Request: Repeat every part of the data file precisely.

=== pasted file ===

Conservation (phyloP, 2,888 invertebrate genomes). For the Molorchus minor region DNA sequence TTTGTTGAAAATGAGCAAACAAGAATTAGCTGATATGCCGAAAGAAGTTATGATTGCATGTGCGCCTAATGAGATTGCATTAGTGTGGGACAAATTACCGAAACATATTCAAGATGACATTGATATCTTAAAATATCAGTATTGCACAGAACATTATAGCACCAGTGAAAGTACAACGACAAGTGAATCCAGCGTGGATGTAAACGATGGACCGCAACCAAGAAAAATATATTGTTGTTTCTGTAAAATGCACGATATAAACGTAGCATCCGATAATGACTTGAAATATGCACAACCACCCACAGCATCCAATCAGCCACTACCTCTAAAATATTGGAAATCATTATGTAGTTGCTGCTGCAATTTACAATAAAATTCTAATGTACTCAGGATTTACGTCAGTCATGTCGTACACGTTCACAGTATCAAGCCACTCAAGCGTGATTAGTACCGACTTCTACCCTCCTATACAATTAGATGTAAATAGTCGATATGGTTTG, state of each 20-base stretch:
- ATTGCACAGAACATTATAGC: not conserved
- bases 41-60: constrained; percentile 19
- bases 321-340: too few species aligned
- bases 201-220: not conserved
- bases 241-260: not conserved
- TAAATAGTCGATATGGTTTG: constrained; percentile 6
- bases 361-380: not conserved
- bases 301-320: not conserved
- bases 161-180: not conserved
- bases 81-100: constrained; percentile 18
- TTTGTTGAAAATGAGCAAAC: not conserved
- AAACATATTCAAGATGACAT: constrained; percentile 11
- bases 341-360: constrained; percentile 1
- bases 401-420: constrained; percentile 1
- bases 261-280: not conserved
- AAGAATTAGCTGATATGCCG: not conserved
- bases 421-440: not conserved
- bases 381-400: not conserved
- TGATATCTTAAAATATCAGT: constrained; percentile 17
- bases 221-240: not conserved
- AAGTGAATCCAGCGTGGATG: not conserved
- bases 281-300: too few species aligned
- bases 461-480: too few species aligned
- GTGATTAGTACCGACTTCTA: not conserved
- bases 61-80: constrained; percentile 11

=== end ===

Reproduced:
Conservation (phyloP, 2,888 invertebrate genomes). For the Molorchus minor region DNA sequence TTTGTTGAAAATGAGCAAACAAGAATTAGCTGATATGCCGAAAGAAGTTATGATTGCATGTGCGCCTAATGAGATTGCATTAGTGTGGGACAAATTACCGAAACATATTCAAGATGACATTGATATCTTAAAATATCAGTATTGCACAGAACATTATAGCACCAGTGAAAGTACAACGACAAGTGAATCCAGCGTGGATGTAAACGATGGACCGCAACCAAGAAAAATATATTGTTGTTTCTGTAAAATGCACGATATAAACGTAGCATCCGATAATGACTTGAAATATGCACAACCACCCACAGCATCCAATCAGCCACTACCTCTAAAATATTGGAAATCATTATGTAGTTGCTGCTGCAATTTACAATAAAATTCTAATGTACTCAGGATTTACGTCAGTCATGTCGTACACGTTCACAGTATCAAGCCACTCAAGCGTGATTAGTACCGACTTCTACCCTCCTATACAATTAGATGTAAATAGTCGATATGGTTTG, state of each 20-base stretch:
- ATTGCACAGAACATTATAGC: not conserved
- bases 41-60: constrained; percentile 19
- bases 321-340: too few species aligned
- bases 201-220: not conserved
- bases 241-260: not conserved
- TAAATAGTCGATATGGTTTG: constrained; percentile 6
- bases 361-380: not conserved
- bases 301-320: not conserved
- bases 161-180: not conserved
- bases 81-100: constrained; percentile 18
- TTTGTTGAAAATGAGCAAAC: not conserved
- AAACATATTCAAGATGACAT: constrained; percentile 11
- bases 341-360: constrained; percentile 1
- bases 401-420: constrained; percentile 1
- bases 261-280: not conserved
- AAGAATTAGCTGATATGCCG: not conserved
- bases 421-440: not conserved
- bases 381-400: not conserved
- TGATATCTTAAAATATCAGT: constrained; percentile 17
- bases 221-240: not conserved
- AAGTGAATCCAGCGTGGATG: not conserved
- bases 281-300: too few species aligned
- bases 461-480: too few species aligned
- GTGATTAGTACCGACTTCTA: not conserved
- bases 61-80: constrained; percentile 11